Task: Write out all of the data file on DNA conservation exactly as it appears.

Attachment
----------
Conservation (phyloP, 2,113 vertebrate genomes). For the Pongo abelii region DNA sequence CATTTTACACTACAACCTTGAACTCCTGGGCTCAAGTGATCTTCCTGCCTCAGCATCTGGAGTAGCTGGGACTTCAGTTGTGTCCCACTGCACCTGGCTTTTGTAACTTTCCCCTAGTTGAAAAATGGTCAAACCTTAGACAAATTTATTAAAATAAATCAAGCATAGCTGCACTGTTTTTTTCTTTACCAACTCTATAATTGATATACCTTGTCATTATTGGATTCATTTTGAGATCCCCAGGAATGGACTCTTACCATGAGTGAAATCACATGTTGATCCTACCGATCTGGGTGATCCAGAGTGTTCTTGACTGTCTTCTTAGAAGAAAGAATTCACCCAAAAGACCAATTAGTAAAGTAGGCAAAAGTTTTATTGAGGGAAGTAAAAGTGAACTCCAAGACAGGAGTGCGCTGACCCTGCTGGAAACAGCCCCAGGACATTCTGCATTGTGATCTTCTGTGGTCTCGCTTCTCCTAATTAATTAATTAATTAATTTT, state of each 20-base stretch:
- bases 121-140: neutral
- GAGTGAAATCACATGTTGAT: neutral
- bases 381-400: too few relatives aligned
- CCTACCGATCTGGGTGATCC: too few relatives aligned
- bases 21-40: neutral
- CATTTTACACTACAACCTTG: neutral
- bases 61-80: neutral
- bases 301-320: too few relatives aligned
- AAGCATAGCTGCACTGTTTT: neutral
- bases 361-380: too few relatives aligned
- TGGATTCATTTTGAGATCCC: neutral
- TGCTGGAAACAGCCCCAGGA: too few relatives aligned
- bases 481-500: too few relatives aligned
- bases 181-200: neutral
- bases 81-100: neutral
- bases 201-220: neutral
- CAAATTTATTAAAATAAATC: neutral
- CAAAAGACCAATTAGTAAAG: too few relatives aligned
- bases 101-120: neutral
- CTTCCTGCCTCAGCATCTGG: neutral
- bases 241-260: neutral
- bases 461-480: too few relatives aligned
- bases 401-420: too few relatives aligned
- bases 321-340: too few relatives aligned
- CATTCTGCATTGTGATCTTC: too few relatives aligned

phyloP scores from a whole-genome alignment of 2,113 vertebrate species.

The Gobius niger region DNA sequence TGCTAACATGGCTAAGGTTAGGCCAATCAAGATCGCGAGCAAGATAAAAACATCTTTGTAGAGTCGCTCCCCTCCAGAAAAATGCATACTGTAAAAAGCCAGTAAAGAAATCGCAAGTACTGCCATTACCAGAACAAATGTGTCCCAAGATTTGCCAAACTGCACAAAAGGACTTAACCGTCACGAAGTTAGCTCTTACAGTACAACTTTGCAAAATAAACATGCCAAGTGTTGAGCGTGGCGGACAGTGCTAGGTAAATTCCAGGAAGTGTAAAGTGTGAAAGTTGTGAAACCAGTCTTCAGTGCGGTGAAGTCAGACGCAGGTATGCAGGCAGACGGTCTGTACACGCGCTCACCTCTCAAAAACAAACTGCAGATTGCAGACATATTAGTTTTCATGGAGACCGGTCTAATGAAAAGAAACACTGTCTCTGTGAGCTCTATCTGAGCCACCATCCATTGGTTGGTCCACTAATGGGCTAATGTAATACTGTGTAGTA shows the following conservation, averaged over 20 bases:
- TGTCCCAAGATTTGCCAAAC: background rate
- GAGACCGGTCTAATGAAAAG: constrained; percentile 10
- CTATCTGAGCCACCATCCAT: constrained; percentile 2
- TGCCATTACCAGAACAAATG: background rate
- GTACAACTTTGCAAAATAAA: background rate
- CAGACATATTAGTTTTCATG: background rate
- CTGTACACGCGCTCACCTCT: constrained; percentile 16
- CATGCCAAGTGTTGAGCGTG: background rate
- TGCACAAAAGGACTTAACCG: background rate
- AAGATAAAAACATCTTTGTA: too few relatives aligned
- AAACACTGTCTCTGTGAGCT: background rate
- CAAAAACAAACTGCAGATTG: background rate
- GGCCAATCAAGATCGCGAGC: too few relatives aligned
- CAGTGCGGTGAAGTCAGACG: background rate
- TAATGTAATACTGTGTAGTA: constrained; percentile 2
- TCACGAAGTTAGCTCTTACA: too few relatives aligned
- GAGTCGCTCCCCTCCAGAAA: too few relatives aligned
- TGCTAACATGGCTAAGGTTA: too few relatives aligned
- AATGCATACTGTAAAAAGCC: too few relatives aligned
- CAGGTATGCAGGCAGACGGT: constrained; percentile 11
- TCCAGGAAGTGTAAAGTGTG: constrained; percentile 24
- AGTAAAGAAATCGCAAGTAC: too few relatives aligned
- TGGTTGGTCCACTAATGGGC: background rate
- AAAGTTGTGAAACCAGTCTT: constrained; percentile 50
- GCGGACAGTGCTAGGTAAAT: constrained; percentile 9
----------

Conservation (phyloP, 2,113 vertebrate genomes). For the Pongo abelii region DNA sequence CATTTTACACTACAACCTTGAACTCCTGGGCTCAAGTGATCTTCCTGCCTCAGCATCTGGAGTAGCTGGGACTTCAGTTGTGTCCCACTGCACCTGGCTTTTGTAACTTTCCCCTAGTTGAAAAATGGTCAAACCTTAGACAAATTTATTAAAATAAATCAAGCATAGCTGCACTGTTTTTTTCTTTACCAACTCTATAATTGATATACCTTGTCATTATTGGATTCATTTTGAGATCCCCAGGAATGGACTCTTACCATGAGTGAAATCACATGTTGATCCTACCGATCTGGGTGATCCAGAGTGTTCTTGACTGTCTTCTTAGAAGAAAGAATTCACCCAAAAGACCAATTAGTAAAGTAGGCAAAAGTTTTATTGAGGGAAGTAAAAGTGAACTCCAAGACAGGAGTGCGCTGACCCTGCTGGAAACAGCCCCAGGACATTCTGCATTGTGATCTTCTGTGGTCTCGCTTCTCCTAATTAATTAATTAATTAATTTT, state of each 20-base stretch:
- bases 121-140: neutral
- GAGTGAAATCACATGTTGAT: neutral
- bases 381-400: too few relatives aligned
- CCTACCGATCTGGGTGATCC: too few relatives aligned
- bases 21-40: neutral
- CATTTTACACTACAACCTTG: neutral
- bases 61-80: neutral
- bases 301-320: too few relatives aligned
- AAGCATAGCTGCACTGTTTT: neutral
- bases 361-380: too few relatives aligned
- TGGATTCATTTTGAGATCCC: neutral
- TGCTGGAAACAGCCCCAGGA: too few relatives aligned
- bases 481-500: too few relatives aligned
- bases 181-200: neutral
- bases 81-100: neutral
- bases 201-220: neutral
- CAAATTTATTAAAATAAATC: neutral
- CAAAAGACCAATTAGTAAAG: too few relatives aligned
- bases 101-120: neutral
- CTTCCTGCCTCAGCATCTGG: neutral
- bases 241-260: neutral
- bases 461-480: too few relatives aligned
- bases 401-420: too few relatives aligned
- bases 321-340: too few relatives aligned
- CATTCTGCATTGTGATCTTC: too few relatives aligned

phyloP scores from a whole-genome alignment of 2,113 vertebrate species.

The Gobius niger region DNA sequence TGCTAACATGGCTAAGGTTAGGCCAATCAAGATCGCGAGCAAGATAAAAACATCTTTGTAGAGTCGCTCCCCTCCAGAAAAATGCATACTGTAAAAAGCCAGTAAAGAAATCGCAAGTACTGCCATTACCAGAACAAATGTGTCCCAAGATTTGCCAAACTGCACAAAAGGACTTAACCGTCACGAAGTTAGCTCTTACAGTACAACTTTGCAAAATAAACATGCCAAGTGTTGAGCGTGGCGGACAGTGCTAGGTAAATTCCAGGAAGTGTAAAGTGTGAAAGTTGTGAAACCAGTCTTCAGTGCGGTGAAGTCAGACGCAGGTATGCAGGCAGACGGTCTGTACACGCGCTCACCTCTCAAAAACAAACTGCAGATTGCAGACATATTAGTTTTCATGGAGACCGGTCTAATGAAAAGAAACACTGTCTCTGTGAGCTCTATCTGAGCCACCATCCATTGGTTGGTCCACTAATGGGCTAATGTAATACTGTGTAGTA shows the following conservation, averaged over 20 bases:
- TGTCCCAAGATTTGCCAAAC: background rate
- GAGACCGGTCTAATGAAAAG: constrained; percentile 10
- CTATCTGAGCCACCATCCAT: constrained; percentile 2
- TGCCATTACCAGAACAAATG: background rate
- GTACAACTTTGCAAAATAAA: background rate
- CAGACATATTAGTTTTCATG: background rate
- CTGTACACGCGCTCACCTCT: constrained; percentile 16
- CATGCCAAGTGTTGAGCGTG: background rate
- TGCACAAAAGGACTTAACCG: background rate
- AAGATAAAAACATCTTTGTA: too few relatives aligned
- AAACACTGTCTCTGTGAGCT: background rate
- CAAAAACAAACTGCAGATTG: background rate
- GGCCAATCAAGATCGCGAGC: too few relatives aligned
- CAGTGCGGTGAAGTCAGACG: background rate
- TAATGTAATACTGTGTAGTA: constrained; percentile 2
- TCACGAAGTTAGCTCTTACA: too few relatives aligned
- GAGTCGCTCCCCTCCAGAAA: too few relatives aligned
- TGCTAACATGGCTAAGGTTA: too few relatives aligned
- AATGCATACTGTAAAAAGCC: too few relatives aligned
- CAGGTATGCAGGCAGACGGT: constrained; percentile 11
- TCCAGGAAGTGTAAAGTGTG: constrained; percentile 24
- AGTAAAGAAATCGCAAGTAC: too few relatives aligned
- TGGTTGGTCCACTAATGGGC: background rate
- AAAGTTGTGAAACCAGTCTT: constrained; percentile 50
- GCGGACAGTGCTAGGTAAAT: constrained; percentile 9